- There are only 4 pitchers with less than a 30% chance of hitting the DL.
- MLB average is 39%, so for every 5 man rotation, 2 will hit the DL.
- Bartolo Colon weighing in at 64%, the greatest percentage chance by a significant margin.
- Andy Pettitte has retired but clearly Zimmerman isn’t falling for his tricks this time, because he’s included in this list.
Some of you may have seen this on Rawlings’ Twitter account, but here’s some better looks at what might be Bryce Harper’s gamer this season.
The 13″ H-Web Heart of the Hide pattern has a special model number for the young killer, the PROHARP34. From what I hear, this is one of a few options Rawlings will be supplying Bryce with in Spring Training. We know from the past the Bryce has been fickle about his glove choices, so Rawlings will need to bring the heat to win his favor.
We hope to bring you some good shots at all of Bryce’s options as they become available.
Carlos Gonzalez just threw this out to his Instagram followers, a new custom Nike glove that is unlike anything we’ve seen from them before. A couple of things that stand out:
Is that mesh? Looks like some kind of fabric and it is placed in the area between the ring and pointer finger (possibly even the thumb) where you’d normally see mesh.
The gold Swoosh: Nike’s way of celebrating CarGo’s 2013 Gold Glove, they were careful not to tread on Rawlings’ Gold Glove trademark which got Wilson in some hot water a couple of years ago.
We’re hoping to get more for you on this very soon. You guys love it, hate it? Will he wear it this year? Let us know on Twitter and vote below.
It wasn’t the first maple bat used in major league baseball, but it is the most important. Barry Bonds’ 2K1 from Sam Bat, for better or worse, ushered in the most radical change to the game of baseball since the introduction of the aluminum bat.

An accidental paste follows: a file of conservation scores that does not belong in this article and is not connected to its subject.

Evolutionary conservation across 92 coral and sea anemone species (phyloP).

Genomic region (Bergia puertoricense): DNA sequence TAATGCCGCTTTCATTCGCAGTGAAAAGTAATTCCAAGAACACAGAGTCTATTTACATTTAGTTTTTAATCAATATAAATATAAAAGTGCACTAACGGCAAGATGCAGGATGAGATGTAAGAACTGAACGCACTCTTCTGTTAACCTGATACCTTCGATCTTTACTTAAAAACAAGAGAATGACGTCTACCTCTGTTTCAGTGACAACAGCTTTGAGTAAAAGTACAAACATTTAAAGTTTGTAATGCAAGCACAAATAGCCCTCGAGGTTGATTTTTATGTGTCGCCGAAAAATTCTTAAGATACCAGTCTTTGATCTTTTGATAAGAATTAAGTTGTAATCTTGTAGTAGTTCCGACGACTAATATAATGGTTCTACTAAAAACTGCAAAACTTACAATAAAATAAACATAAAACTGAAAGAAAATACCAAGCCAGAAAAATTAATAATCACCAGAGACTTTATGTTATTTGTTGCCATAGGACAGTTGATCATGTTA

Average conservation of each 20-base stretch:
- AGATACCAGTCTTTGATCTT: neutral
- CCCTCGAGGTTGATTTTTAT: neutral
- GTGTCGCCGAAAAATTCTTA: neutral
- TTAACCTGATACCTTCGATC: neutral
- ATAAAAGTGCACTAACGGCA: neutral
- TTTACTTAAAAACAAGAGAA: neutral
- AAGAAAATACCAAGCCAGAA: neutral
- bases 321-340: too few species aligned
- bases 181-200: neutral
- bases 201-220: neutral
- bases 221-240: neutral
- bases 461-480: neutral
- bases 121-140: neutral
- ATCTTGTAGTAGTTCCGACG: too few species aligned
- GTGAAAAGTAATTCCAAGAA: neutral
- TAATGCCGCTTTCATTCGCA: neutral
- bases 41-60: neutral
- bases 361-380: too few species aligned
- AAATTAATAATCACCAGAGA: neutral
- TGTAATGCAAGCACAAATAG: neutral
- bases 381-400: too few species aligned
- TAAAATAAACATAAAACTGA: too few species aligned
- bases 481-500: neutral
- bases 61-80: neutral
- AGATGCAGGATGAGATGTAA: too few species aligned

In hitting, business and life, timing is everything, and in 2001, Barry Bonds decision to use the 2K1 (originally called the B1), eschewing the ash bats that dominated the game at the time in favor of sugar maple bats, produced by Sam Holman in his small workshop, opened the door to new wood species and a large number of new manufacturers producing approved bats for MLB (28 in 2013, and the number is increasing in 2014)
Bonds’ bat, at 34 inches, and weighing around 32 ounces was based loosely on the C331 Louisville Slugger model that was originally turned for Carl Crawford. While Bonds was willing to pay up to $500 each to make sure he could continue to use his Rideau Crusher in 2007, similar models are now offered by dozens of companies around the world.
Aside from its obvious impact(s), the 2K1, because of what is now known as the 73 knob, caused an entire generation of hitters to learn about, and discuss the hamate bone, a tiny bone in the wrist that has caused more pound-for-pound DL trips than any other bone. The innovation of the 73 knob is leading other bat makers in new directions as they attempt to reach new customers and prevent costly injuries, although it is still to be seen if these will ever catch on with major league players.
Here’s a quick look at the newest custom college armor outfitted by Evoshield. They’ve been touring the top schools lately and thankfully got a few shots.
Below are the links to the products (no custom logos unfortunately), and a question I’m really interested to hear from you guys on…
For all those aspiring D-1 recruits out there, how much does a school’s gear play into your decision-making? Is gear the deal-breaker, or is it just an accessory? Is it more important than anything? Lets get right down to it—is it more important than school itself? Be honest!